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Brian Enos's Forums... Maku mozo!

D-Day 6 Jun 44 - 69 years ago...

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My great-uncle's ride into France was a wooden glider. In almost 30 years he never said a word about it. I found out at his funeral. I'll have to hoist an Old Milwaukee tonight.

I had a chance to tour Normandy a few years ago, One of the places we stopped was at the Pegasus Bridge. The night glider landing there was amazing since I don't think most people would want to land a power plane there, in the daytime! Just amazing..

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I live in Bedford, VA where the National D-Day Memorial is located, and went to school with the children of the survivors. We got the Memorial because our little town & county lost more on a per-capita basis than any other location in the US. As the OP said, they never talked about it and that's sad for the nation as a whole. They are dying off now at a prodigious rate and since the Memorial went up during the Bush-43 administration, some have opened up about what happened that day in June 69 years ago. There is even a book entitled "The Bedford Boys" that was written about our guys.

I am lucky enough to the the Chief Range Officer in our local shooting club and our range is located on the same site where the "Bedford Boys" practiced with their rifles before shipping off to England for that fateful day To us, it is hallowed ground!

We Remember!


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I have tried to get a few veterans to talk.

most seem to think it was horrific and were not proud of what they did.

... cept one former German tank crewman. He described what he did during the war.

I have to tell you I decided he was crazy, or a German tanker, there is a fine line.

Mostly he seemed glad to be among the living.

With the others, the pride seemed to come from knowing that they had to serve and the cause was just.

one man said something like this.

I would like you to know how un-believable and horrible it was.

If I were to tell you anything else, you might think war was anything except that.

take my word for it, avoid it if you can.

The funny thing is that from two very different men, they said much the same thing.


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My dad crewed on the transport that carried Hemingway, then a correspondent for Collier's Magazine, to Omaha beach on AP-67, Dorothea L Dix, AKA "Dirty Dottie". The ship and one of his crewmates, Richard "Highpockets" Daschle, is mentioned in Stephen Ambrose's novel "D-Day".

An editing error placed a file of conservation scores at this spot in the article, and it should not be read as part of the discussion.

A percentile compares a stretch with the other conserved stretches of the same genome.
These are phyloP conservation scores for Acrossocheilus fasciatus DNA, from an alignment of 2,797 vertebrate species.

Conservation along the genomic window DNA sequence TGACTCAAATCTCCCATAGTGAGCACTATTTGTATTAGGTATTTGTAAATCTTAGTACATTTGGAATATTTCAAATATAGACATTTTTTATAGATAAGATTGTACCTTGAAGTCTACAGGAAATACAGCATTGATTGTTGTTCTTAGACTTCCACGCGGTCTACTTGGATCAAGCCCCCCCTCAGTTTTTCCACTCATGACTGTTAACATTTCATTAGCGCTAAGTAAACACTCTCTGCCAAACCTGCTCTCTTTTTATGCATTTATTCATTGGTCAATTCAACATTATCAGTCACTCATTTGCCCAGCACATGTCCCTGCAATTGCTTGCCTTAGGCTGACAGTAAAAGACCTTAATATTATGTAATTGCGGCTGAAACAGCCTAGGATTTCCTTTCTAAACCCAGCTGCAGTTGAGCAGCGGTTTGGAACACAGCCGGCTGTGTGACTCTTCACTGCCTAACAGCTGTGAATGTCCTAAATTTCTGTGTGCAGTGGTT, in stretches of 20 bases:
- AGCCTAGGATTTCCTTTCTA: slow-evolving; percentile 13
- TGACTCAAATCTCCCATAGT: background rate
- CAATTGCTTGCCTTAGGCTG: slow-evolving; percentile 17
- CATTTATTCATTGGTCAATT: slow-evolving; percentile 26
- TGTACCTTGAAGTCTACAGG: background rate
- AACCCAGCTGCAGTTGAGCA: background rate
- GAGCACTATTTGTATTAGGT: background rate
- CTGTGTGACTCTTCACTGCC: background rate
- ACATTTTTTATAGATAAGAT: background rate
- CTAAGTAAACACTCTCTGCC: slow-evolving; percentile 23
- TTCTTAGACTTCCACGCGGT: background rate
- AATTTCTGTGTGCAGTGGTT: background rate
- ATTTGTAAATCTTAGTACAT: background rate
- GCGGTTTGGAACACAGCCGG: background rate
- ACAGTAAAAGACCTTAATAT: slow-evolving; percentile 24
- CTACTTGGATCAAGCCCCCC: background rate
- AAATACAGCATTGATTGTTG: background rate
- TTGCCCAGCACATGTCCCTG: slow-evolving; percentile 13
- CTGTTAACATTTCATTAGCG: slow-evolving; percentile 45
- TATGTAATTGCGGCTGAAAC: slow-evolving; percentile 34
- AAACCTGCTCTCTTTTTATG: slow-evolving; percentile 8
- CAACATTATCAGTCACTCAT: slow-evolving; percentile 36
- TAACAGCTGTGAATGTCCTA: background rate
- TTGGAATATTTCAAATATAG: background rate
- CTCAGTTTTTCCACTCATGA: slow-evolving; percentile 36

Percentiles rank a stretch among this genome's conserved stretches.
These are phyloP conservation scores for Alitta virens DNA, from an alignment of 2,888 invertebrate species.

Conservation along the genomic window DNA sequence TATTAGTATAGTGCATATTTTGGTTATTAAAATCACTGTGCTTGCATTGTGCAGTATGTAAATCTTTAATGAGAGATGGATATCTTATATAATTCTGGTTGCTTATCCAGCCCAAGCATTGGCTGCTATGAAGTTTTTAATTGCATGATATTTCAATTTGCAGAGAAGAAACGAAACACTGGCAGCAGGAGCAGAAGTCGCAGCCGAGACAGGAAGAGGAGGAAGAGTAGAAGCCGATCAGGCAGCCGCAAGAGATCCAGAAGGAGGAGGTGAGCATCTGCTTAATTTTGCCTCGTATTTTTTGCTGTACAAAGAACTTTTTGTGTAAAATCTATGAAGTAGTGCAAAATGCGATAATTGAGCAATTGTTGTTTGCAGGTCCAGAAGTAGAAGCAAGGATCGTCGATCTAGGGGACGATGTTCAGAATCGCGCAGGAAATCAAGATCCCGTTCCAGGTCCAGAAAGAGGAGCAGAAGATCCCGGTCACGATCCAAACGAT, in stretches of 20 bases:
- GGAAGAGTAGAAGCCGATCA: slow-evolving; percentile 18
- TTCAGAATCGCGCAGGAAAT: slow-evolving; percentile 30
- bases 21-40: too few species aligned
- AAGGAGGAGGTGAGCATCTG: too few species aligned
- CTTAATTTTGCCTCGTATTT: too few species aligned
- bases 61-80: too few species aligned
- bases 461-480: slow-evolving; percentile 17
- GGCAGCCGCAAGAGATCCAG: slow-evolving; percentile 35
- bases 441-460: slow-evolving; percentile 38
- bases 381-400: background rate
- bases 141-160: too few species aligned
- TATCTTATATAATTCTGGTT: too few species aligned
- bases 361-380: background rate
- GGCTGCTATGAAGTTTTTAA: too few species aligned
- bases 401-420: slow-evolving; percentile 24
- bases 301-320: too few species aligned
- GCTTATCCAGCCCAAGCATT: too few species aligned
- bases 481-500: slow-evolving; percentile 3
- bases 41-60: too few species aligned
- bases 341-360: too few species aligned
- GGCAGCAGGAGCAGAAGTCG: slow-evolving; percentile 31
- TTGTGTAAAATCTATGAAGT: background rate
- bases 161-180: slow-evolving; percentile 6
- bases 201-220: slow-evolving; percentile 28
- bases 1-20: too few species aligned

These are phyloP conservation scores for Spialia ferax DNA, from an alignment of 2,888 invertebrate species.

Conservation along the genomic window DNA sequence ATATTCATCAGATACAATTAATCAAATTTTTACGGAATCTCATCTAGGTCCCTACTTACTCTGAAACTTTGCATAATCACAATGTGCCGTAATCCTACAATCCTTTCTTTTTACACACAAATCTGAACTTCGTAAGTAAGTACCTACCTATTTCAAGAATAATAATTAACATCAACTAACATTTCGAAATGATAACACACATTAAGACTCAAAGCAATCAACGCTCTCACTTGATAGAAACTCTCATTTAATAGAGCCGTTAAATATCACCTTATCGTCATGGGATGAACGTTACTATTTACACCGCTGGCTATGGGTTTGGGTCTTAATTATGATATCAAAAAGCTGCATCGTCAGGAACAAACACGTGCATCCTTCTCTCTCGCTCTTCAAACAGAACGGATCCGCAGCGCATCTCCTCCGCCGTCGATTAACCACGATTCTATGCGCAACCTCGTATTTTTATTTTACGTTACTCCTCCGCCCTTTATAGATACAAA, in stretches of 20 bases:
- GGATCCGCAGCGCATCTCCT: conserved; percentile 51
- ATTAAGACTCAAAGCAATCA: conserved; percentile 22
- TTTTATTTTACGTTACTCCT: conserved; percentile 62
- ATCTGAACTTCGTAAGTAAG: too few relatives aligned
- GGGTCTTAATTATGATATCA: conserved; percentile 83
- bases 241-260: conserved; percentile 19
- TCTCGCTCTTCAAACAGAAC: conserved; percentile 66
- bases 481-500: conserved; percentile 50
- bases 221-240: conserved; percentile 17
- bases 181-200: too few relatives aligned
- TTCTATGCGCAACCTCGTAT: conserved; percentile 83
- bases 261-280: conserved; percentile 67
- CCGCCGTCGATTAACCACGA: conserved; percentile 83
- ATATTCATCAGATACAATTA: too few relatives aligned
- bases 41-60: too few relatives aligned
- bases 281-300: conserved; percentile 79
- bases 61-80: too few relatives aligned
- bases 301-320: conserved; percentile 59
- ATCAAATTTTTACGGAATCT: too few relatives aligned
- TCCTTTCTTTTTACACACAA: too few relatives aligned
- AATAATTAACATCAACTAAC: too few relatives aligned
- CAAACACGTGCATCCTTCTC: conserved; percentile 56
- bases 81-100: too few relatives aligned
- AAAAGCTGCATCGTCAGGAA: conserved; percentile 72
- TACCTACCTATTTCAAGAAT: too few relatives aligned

I can't imagine the horror he worked around in the days following the invasion, he was pressed into service landing trucks and equipment after the beach was won.

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My dad is a WW2 vet - after D-Day but in the Huertegen Forest. He never spoke about it. When I came home from my combat tour in Iraq, he spoke about his time in WW2 one night and then went back to his silence. His generation just does not talk about it.

I watched Saving Private Ryan once in a movie theater in Savannah full of Army soldiers from Hunter AAF and FT Stewart. Never been to a movie where the audience was so quiet at the end - almost in awe or reverent. I have the DVD but I just cannot watch that movie - best movie ever - just cannot watch the loss of life.

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My uncle was Ernest Roberts who parachuted behind Normandy the evening prior to D-day. During that chaotic combat period he was reported "missing - presumed lost" while defending his unit against a large German force. It was not until April 1945 that they discovered that he had been wounded and taken prisoner. I was born that month and named after him.

My aunt gave me some of his military items shortly before she died. Included was his jump wings with star (indicating a combat jump) and the Distinguished Service Cross medal.

Jim Ernest Roberts

LTC, U.S. Army (Ret)

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My dad never talked about the war until I was well into my 30s and then initially just funny stories about the guys he served with. Only thing was that after I guess around 9 months or so it dawned on me that every story ended with ..."and he died when...". It was just one of the spookiest things ever. A decade or so later I was talking to his brother who served in the Pacific who told me that of all the men dad had shipped out with he was the last one to finally leave the front line when he was injured north of Rome. Everyone else had either died or been injured so badly they could not get back to the front.

To this day whenever I think I am facing hard times or think I have done something worth bragging about I remember how my dad never once complained about what he endured or bragged about what he accomplished and am reminded of how real men should behave.

Edited by Neomet
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